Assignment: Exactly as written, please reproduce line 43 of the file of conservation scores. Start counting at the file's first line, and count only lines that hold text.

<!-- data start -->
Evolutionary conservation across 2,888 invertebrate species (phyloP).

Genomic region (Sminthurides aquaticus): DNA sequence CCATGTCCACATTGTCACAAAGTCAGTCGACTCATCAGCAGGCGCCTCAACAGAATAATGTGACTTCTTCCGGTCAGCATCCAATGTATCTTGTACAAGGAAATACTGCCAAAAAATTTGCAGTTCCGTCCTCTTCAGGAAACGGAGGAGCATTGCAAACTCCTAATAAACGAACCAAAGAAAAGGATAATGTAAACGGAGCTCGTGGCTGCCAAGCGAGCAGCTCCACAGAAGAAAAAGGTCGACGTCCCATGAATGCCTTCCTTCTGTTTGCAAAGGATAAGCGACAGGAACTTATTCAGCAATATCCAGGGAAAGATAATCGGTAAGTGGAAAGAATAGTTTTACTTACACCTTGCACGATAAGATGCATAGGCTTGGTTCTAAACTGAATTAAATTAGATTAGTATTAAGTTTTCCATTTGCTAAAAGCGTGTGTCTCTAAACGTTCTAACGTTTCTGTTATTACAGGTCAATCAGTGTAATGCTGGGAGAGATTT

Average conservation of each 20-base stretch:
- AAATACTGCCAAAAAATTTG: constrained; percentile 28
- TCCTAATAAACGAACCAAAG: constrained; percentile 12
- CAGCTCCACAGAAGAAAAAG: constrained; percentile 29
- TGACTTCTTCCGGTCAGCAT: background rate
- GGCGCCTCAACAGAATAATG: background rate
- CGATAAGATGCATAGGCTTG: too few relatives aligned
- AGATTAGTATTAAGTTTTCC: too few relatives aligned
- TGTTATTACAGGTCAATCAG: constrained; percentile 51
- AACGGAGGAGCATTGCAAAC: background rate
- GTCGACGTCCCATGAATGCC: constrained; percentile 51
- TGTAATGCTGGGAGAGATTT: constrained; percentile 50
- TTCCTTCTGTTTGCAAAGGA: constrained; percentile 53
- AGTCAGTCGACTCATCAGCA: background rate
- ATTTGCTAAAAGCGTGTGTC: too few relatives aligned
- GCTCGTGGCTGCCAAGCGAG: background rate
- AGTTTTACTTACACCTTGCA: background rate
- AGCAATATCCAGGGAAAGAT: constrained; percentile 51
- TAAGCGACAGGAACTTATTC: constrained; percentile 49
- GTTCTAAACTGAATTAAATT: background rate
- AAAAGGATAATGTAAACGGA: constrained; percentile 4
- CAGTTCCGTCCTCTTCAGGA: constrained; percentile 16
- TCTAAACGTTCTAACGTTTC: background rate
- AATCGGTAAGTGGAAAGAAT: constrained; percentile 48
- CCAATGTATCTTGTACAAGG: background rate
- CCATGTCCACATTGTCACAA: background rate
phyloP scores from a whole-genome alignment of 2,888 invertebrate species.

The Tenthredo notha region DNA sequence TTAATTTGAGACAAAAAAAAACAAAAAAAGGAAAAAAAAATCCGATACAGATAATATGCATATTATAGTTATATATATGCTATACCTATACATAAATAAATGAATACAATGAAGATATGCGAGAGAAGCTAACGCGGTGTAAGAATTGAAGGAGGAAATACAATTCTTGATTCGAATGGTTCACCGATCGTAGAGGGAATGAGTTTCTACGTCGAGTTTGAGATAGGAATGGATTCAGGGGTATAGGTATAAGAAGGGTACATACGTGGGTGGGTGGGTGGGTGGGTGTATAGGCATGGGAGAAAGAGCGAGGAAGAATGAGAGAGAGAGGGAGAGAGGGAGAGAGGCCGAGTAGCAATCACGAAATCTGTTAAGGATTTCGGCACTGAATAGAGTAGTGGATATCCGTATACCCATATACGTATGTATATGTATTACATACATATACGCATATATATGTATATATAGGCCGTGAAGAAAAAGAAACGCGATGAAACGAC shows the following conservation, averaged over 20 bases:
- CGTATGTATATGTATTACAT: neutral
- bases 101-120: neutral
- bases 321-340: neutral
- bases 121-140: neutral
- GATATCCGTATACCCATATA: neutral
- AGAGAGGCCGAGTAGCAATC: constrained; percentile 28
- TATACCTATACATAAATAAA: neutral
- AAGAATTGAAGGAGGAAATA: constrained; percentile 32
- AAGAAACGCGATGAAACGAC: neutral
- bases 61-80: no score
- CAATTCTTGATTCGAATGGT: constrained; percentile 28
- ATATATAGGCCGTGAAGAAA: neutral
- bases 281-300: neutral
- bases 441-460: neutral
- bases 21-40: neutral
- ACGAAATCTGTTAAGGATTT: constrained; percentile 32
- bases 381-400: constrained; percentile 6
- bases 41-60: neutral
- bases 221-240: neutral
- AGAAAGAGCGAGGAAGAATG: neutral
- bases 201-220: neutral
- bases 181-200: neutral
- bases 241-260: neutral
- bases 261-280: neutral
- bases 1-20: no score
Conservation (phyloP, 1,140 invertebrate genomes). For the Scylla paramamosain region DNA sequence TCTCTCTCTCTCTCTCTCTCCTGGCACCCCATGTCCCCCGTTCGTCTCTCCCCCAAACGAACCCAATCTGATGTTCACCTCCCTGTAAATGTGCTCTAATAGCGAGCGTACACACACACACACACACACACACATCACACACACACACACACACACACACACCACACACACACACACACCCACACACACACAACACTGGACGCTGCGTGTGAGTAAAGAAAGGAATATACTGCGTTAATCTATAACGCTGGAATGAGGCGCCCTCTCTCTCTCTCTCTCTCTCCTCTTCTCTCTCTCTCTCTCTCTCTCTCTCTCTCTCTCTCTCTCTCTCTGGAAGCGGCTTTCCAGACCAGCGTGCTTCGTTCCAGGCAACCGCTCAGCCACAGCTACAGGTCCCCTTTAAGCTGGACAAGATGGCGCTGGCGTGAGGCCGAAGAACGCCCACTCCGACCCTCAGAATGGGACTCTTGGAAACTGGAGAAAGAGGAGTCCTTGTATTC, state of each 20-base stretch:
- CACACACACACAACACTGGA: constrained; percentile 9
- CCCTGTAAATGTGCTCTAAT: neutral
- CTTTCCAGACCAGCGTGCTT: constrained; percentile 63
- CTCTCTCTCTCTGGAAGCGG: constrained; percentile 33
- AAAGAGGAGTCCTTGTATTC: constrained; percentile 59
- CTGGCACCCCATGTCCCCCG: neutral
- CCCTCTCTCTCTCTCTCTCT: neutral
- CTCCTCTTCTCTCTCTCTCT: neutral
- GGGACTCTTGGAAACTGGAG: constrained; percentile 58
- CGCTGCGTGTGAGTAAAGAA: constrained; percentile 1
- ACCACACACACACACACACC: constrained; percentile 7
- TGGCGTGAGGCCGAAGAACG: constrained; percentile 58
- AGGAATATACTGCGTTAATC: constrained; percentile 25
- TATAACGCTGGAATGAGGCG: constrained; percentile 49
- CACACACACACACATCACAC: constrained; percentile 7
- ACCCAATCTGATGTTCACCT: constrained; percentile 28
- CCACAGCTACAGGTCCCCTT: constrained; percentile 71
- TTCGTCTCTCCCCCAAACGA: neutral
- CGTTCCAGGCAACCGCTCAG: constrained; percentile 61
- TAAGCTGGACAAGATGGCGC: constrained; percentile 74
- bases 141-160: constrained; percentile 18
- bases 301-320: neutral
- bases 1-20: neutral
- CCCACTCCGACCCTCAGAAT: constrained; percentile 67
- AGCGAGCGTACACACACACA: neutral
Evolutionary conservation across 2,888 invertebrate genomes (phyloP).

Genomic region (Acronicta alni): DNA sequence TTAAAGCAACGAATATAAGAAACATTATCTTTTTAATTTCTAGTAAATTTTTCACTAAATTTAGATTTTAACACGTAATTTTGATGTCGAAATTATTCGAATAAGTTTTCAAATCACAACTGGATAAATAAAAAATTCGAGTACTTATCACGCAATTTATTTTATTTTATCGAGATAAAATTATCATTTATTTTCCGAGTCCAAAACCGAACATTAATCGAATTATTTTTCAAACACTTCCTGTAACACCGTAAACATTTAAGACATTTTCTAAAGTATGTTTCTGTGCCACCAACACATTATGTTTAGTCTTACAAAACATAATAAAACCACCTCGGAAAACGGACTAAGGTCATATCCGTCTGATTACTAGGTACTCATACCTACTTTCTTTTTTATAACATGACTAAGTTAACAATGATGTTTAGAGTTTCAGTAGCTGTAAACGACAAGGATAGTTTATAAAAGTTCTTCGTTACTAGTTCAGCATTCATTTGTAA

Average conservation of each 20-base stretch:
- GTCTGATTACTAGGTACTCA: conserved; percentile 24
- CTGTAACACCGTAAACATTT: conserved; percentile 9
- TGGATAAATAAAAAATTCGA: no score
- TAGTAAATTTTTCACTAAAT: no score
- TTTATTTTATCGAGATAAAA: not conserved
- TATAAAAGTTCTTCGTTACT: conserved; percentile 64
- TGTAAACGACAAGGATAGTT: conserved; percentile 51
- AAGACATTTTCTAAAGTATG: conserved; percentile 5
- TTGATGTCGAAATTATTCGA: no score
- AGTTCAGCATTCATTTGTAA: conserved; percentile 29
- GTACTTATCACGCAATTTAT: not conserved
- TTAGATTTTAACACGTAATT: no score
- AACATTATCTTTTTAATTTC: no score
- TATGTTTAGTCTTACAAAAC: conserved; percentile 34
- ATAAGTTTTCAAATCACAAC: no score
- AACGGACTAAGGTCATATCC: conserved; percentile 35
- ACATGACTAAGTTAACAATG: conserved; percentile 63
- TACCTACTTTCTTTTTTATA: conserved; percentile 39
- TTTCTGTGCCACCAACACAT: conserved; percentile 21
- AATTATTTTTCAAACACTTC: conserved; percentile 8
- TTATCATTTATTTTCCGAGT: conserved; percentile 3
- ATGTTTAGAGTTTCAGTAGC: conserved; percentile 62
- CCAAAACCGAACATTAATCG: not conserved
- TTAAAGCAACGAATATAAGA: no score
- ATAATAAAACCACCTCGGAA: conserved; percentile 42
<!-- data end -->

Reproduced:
- bases 281-300: neutral